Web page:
Guest Post – Noir Fantasy: Cynicism in a World of Magic by R. S. Belcher (plus GIVEAWAY of The Night Dahlia)
Giveaway , Guest Post / April 3, 2018

Today we are excited to host an guest post from R. S. Belcher, author of The Night Dahlia. Sub genres can feel somewhat nebulous at times, so we are very grateful and happy to help get this clearer explanation on what differentiates Noir Fantasy. And as an added bonus, we also have a GIVEAWAY, so be sure to scroll to the bottom and enter. Noir Fantasy: Cynicism in a World of Magic by R.S. Belcher Before we get our knuckles bloody, I wanted to thank the wonderful folks at the Speculative Herald for the privilege of allowing me time and space to talk about the genre of Noir Fantasy and about my new book, The Night Dahlia, coming out April 3rd from Tor Books. The Night Dahlia is the second novel in my “Nightwise” series. The Nightwise books are Noir Fantasy (with some Hardboiled genre thrown in too, but that’s a post for another day). But what exactly distinguishes Noir Fantasy from say Urban Fantasy? In one word, one of my favorite words: cynicism. Noir’s origin references back to a 1945 french pulp magazine and to crime movies of the 1940s and 50s. I think the noir atheistic may have come…

EXCERPT: Lady Henterman’s Wardrobe by Marshall Ryan Maresca (Plus GIVEAWAY!)
Guest Post / March 5, 2018

Today we are excited to host an excerpt of LADY HENTERMAN’S WARDROBE by Marshall Ryan Maresca. Of Maresca’s three series, I have to confess that this one is my favorite so far. I mean, thieves and heists and a criminal underground? It’s just absolute fun. And as an added bonus, we also have a giveaway for THE HOLVER ALLEY CREW, the first in this series. EXCERPT FROM LADY HENTERMAN’S WARDROBE By Marshall Ryan Maresca About the Book About the Author Marshall Ryan Maresca grew up in upstate New York and studied film and video production at Penn State. He now lives in Austin with his wife and son. His work appeared in Norton Anthology of Hint Fiction and Rick Klaw’s anthology Rayguns Over Texas. He also has had several short plays produced and has worked as a stage     Giveaway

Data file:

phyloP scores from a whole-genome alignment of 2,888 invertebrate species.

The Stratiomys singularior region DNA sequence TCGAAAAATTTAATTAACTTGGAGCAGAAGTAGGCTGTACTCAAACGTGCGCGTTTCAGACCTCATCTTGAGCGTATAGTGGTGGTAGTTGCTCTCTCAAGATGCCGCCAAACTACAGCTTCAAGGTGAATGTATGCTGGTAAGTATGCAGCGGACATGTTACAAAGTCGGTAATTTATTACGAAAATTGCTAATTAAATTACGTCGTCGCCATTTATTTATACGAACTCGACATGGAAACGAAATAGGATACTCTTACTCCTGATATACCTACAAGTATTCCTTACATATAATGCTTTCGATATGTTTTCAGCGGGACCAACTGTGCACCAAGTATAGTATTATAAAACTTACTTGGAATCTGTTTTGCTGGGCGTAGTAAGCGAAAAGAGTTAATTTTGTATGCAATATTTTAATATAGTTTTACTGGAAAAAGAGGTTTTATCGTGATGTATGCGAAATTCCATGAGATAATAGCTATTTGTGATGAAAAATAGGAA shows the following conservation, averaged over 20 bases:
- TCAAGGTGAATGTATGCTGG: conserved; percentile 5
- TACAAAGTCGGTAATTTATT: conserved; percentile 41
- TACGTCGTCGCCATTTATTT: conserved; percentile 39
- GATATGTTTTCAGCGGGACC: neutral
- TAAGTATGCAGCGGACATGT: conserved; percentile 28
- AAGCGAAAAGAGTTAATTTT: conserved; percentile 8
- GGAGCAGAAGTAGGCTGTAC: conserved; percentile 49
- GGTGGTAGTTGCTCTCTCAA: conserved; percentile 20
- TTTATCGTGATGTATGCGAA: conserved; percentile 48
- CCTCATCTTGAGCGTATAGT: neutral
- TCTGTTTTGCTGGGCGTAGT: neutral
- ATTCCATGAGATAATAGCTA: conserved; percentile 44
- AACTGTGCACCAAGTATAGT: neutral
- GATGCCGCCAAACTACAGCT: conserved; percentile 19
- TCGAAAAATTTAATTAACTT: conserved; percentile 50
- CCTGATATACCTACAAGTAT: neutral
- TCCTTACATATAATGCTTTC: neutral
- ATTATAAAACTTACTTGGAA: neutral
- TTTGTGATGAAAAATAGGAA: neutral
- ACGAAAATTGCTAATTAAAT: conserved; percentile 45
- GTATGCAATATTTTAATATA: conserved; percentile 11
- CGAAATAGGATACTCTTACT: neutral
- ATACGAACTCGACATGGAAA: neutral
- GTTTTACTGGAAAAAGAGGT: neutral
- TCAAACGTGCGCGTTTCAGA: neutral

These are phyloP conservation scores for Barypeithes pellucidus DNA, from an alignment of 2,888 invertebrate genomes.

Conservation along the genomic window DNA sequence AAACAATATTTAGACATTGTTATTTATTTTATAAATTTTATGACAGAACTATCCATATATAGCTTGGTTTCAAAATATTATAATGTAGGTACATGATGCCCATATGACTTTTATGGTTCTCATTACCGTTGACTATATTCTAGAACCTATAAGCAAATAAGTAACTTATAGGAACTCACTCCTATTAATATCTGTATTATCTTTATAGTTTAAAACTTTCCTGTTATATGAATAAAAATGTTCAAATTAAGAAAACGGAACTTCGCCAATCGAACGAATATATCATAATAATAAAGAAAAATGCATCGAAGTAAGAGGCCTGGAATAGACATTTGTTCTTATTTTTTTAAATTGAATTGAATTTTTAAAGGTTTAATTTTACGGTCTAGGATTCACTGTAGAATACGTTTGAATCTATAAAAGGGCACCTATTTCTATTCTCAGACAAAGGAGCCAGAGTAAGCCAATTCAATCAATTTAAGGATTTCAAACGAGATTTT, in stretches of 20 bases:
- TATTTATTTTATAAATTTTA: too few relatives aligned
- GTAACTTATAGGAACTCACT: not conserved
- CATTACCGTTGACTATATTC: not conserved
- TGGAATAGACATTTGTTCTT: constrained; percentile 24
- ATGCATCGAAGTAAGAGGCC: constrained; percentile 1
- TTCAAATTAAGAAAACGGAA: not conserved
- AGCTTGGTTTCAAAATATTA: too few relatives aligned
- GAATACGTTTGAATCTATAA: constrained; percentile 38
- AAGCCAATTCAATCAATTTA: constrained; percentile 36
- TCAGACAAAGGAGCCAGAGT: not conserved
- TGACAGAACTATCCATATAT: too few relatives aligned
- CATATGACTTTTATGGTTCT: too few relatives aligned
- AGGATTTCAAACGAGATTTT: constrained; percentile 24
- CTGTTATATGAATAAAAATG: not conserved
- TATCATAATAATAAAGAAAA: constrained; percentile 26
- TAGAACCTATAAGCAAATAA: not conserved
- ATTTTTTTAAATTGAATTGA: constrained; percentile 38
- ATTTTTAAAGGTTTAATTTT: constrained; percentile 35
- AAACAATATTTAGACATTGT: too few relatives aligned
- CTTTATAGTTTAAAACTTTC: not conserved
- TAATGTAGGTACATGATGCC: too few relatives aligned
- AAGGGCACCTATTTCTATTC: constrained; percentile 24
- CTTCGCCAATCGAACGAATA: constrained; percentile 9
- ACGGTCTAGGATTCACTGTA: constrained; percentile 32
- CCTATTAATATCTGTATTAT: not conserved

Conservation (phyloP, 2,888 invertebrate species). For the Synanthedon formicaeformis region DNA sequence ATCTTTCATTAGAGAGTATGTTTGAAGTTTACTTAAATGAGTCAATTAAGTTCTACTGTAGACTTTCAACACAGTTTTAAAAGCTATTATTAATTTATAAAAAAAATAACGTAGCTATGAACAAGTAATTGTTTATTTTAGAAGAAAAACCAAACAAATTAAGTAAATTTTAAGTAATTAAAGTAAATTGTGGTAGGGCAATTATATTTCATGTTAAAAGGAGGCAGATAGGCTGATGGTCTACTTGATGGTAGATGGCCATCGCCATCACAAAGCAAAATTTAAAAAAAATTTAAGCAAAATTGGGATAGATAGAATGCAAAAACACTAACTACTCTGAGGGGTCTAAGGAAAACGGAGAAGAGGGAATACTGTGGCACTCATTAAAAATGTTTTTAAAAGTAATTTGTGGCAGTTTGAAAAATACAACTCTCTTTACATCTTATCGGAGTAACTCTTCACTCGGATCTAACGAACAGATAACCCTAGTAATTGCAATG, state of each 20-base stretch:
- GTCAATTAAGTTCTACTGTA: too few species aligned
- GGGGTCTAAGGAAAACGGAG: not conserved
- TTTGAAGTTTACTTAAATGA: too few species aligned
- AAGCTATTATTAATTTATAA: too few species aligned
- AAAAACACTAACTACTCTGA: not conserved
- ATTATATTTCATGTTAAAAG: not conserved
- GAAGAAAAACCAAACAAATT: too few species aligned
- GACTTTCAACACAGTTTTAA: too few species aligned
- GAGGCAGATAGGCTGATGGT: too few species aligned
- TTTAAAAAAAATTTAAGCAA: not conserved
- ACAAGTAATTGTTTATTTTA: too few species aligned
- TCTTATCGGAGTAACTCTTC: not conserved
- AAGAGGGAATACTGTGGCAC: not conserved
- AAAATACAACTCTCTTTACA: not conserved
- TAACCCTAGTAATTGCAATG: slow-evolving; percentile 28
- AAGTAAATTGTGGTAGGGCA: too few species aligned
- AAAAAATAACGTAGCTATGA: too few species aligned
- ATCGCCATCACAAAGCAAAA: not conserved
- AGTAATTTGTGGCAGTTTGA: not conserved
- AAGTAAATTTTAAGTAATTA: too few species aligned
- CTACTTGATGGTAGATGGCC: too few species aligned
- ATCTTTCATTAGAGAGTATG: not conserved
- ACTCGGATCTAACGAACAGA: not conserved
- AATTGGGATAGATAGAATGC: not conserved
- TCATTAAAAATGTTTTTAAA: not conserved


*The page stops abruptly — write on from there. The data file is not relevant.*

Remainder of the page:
Guest Post: Gareth L. Powell Shares Five SF Books That Influenced Embers of War
Guest Post / February 19, 2018

Five Books That Influenced Embers of War By Gareth L. Powell  With my latest novel, Embers of War, I’ve returned to one of my favourite subgenres: space opera. The story follows the exploits of the sentient warship Trouble Dog as she gets embroiled in a plot to conceal the true contents of an ancient alien vault. As a lifelong reader of stories set in space, I knew some of those books would inevitably end up influencing my writing. After all, we’re all made up of everything we’ve ever consumed. So, after much thought, I’ve prepared this list of the books I feel had the biggest impact.   1. NOVA by Samuel Delany Set a thousand years into the future, NOVA tells the story of Lorq Von Ray, last scion of a powerful and rich dynasty, and his quest to harvest the rare mineral illyrion from the core of an imploding sun. He believes a cargo hold filled with illyrion will be enough to tip the balance of power between Earth and the quasi-independent Pleiades Federation. Operating on several levels, the book explores Von Ray’s childhood and current quest, and relates them to Arthurian Grail lore, while also using the literary…